Well happy mothers day to all the mom's out there doing good things. We did some family stuff today, gave Wifey her present and I made dinner. A pretty nice quiet Sunday really.

Very little happened this week. I have been fighting a nasty cough. Focusing has been difficult and I have been sleeping a lot. As such not a lot got done.

I added a few things to the ghb that is being built. Mostly stuff that has been lying here or there around our place. Also I picked up a handful of snickers bars for the bag. Next week I am going to order a few odds and ends to complete the kit.

Anyway that is what has been going on here.

I hope you have a wonderful mothers day and did great stuff this week.



Tuesday, April 24, 2012

Bags, Forums, Bugging Out and Acronym's

I have been spending a lot less time on social networks lately. I like to communicate with family and close friends and see their pictures and all that but do I really need to spend time figuring out what is going on with that random guy I partied with a decade ago or played a sport with in Junior High? Probably not. Anyway this has lead to a reallocation of my interwebz time which has lead to me hanging out on Zombiehunters and Survivalistforums. I am theotherryan on both of them if you want to drop me a line or whatever.

The concept of kits is hit on pretty hard in both of these places, or maybe it is where I seem to gravitate as that is my focus right now. In any case I have seem some interesting things.
Some folks get real heavy on one thing or another. Sometimes it is radios/ communication but it almost always seems to be knives. Do you really need 2 folders, a multi tool, a small sheath knife, a big sheath knife, a machete, a hatchet and a saw in a 25 pound car kit? I don't think so. Anyway...
I have seen a lot of debate and some bickering on the exact role of different kits.

I think a lot of the discrepancy is that folks are using terms to mean different things, like a lack of common definitions to make sure like terms are used to mean the same thing.

Also this is definitely not a one size fits all sort of thing. What makes sense for a trapper working 500 miles from anything in Alaska does not make sense for a guy in the urban jungle of Atlanta. My get home kit when I worked 50 miles from home is very different than it is when I live 5 miles from work.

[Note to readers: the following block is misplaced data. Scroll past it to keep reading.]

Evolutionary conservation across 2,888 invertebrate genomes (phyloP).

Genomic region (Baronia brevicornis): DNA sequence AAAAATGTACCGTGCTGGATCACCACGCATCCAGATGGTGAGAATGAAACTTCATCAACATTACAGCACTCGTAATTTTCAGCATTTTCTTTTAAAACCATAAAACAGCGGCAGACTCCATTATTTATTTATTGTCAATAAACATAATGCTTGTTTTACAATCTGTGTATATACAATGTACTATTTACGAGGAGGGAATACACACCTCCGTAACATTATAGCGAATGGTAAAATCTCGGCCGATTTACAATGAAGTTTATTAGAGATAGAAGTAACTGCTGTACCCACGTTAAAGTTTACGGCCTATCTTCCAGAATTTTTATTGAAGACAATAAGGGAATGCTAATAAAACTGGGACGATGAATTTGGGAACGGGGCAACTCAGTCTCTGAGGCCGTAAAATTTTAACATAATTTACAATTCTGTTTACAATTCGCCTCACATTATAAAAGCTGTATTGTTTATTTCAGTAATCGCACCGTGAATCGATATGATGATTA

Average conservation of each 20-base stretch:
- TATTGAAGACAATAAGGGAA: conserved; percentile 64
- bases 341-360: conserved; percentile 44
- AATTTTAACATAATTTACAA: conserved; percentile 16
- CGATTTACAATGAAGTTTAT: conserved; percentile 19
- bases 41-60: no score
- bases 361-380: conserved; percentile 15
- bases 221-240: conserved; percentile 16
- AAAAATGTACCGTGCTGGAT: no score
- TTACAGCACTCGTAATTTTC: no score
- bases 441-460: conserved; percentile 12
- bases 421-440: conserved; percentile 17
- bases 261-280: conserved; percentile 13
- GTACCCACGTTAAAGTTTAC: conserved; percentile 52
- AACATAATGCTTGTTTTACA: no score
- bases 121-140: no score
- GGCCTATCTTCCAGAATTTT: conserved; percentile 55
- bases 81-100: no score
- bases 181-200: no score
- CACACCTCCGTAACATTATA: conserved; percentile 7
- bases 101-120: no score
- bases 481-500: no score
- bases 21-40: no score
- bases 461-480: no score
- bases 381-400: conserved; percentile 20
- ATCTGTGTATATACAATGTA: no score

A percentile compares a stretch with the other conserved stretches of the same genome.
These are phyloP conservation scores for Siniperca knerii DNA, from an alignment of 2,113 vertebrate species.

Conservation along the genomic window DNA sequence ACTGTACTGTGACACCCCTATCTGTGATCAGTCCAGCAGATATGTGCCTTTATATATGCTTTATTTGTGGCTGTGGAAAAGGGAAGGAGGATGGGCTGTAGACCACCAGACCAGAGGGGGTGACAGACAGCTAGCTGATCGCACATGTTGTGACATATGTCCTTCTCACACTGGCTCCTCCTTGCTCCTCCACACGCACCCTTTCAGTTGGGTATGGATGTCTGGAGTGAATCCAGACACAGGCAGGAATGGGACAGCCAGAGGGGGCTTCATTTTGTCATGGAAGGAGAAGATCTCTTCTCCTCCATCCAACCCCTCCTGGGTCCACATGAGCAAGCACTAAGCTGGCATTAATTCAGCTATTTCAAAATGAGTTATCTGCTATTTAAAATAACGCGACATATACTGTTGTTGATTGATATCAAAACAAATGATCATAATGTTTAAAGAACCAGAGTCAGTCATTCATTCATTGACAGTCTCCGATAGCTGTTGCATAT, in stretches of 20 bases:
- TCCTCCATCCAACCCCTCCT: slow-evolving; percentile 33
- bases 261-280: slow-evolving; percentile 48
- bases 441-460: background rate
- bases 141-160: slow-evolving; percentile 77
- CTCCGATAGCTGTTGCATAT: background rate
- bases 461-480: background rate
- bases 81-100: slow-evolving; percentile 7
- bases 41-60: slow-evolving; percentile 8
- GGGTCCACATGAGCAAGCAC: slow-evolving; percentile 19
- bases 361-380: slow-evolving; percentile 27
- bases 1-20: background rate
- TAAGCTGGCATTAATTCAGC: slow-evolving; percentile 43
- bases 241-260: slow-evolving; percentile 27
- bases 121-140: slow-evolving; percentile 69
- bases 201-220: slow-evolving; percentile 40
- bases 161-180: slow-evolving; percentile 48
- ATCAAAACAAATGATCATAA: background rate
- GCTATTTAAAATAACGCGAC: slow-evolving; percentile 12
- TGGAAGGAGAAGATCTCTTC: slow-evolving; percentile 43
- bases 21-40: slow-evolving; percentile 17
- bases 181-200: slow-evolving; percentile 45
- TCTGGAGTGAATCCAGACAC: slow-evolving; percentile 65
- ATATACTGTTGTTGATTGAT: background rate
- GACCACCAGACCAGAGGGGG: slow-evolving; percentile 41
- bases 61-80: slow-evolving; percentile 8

The idea of "Bugging Out" comes up pretty regularly. Some folks see that as synonamous with what I call Batman in the Boondocks ie the grab a rifle and a ruck and a big knife and go live in the woods plan but I do not. Bugging out is practical for most common regional and localized disasters. As CZ says the first rule of surviving disasters is to not be there. I don't care what sort of doomstead or group you have if nuclear aids rain and indestructible rapist robots are coming it is time to go.

Bugging out is a great strategy for a hurricane but a bad one for the mythical and highly unlikely TEOTWAWKI Mad Max end of the world. Also it is worth noting that in all but the most extreme situation you want to have some sort of a destination in mind. In the event of a hurricane a Holiday Inn 500 miles inland is a great plan. In the event of the unlikely TEOTWAWKI a Holiday Inn would not work and you should probably talk to Aunt Sue about your plans to show up at her ranch.

You certainly can make some choices to live in a low crime area with a relatively low population, away from disasters like Hurricanes and Tornado's but every area has weaknesses or potential risks. If you have to leave in 20 minutes or an hour or 12 hours it would be aweful helpful to have some stuff put together. First it will save you time and second you will make better decisions before the fact than you will under stress while trying to wrangle the kids and animals.

I have got to start taking some pictures of my kits with lists for you guys to check out and critique. Motivation will come eventually.